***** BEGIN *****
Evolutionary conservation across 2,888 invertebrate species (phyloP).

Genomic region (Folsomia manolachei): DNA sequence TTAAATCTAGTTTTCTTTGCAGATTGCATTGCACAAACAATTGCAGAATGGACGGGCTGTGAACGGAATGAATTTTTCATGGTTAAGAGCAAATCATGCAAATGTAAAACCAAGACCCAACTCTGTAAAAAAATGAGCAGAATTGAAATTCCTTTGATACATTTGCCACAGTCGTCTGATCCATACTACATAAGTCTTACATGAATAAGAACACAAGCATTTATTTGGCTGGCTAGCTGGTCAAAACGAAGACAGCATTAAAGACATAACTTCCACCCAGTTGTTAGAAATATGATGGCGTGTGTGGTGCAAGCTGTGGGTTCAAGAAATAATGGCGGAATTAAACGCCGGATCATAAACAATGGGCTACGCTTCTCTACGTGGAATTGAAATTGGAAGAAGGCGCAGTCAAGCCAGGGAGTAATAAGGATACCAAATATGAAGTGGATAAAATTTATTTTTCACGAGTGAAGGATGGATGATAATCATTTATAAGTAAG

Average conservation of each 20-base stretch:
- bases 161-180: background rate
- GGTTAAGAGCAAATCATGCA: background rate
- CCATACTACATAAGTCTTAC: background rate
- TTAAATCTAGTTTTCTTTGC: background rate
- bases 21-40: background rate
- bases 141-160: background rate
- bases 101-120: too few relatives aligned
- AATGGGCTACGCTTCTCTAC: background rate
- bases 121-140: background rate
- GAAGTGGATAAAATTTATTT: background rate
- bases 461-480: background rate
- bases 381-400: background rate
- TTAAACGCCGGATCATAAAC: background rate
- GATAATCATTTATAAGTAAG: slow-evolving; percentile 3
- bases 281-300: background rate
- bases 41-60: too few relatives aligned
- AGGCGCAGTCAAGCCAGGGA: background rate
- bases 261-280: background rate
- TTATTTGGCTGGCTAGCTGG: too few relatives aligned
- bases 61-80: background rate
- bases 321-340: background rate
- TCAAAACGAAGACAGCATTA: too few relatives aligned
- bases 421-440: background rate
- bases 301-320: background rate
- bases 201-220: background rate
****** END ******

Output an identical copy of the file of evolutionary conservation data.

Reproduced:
Evolutionary conservation across 2,888 invertebrate species (phyloP).

Genomic region (Folsomia manolachei): DNA sequence TTAAATCTAGTTTTCTTTGCAGATTGCATTGCACAAACAATTGCAGAATGGACGGGCTGTGAACGGAATGAATTTTTCATGGTTAAGAGCAAATCATGCAAATGTAAAACCAAGACCCAACTCTGTAAAAAAATGAGCAGAATTGAAATTCCTTTGATACATTTGCCACAGTCGTCTGATCCATACTACATAAGTCTTACATGAATAAGAACACAAGCATTTATTTGGCTGGCTAGCTGGTCAAAACGAAGACAGCATTAAAGACATAACTTCCACCCAGTTGTTAGAAATATGATGGCGTGTGTGGTGCAAGCTGTGGGTTCAAGAAATAATGGCGGAATTAAACGCCGGATCATAAACAATGGGCTACGCTTCTCTACGTGGAATTGAAATTGGAAGAAGGCGCAGTCAAGCCAGGGAGTAATAAGGATACCAAATATGAAGTGGATAAAATTTATTTTTCACGAGTGAAGGATGGATGATAATCATTTATAAGTAAG

Average conservation of each 20-base stretch:
- bases 161-180: background rate
- GGTTAAGAGCAAATCATGCA: background rate
- CCATACTACATAAGTCTTAC: background rate
- TTAAATCTAGTTTTCTTTGC: background rate
- bases 21-40: background rate
- bases 141-160: background rate
- bases 101-120: too few relatives aligned
- AATGGGCTACGCTTCTCTAC: background rate
- bases 121-140: background rate
- GAAGTGGATAAAATTTATTT: background rate
- bases 461-480: background rate
- bases 381-400: background rate
- TTAAACGCCGGATCATAAAC: background rate
- GATAATCATTTATAAGTAAG: slow-evolving; percentile 3
- bases 281-300: background rate
- bases 41-60: too few relatives aligned
- AGGCGCAGTCAAGCCAGGGA: background rate
- bases 261-280: background rate
- TTATTTGGCTGGCTAGCTGG: too few relatives aligned
- bases 61-80: background rate
- bases 321-340: background rate
- TCAAAACGAAGACAGCATTA: too few relatives aligned
- bases 421-440: background rate
- bases 301-320: background rate
- bases 201-220: background rate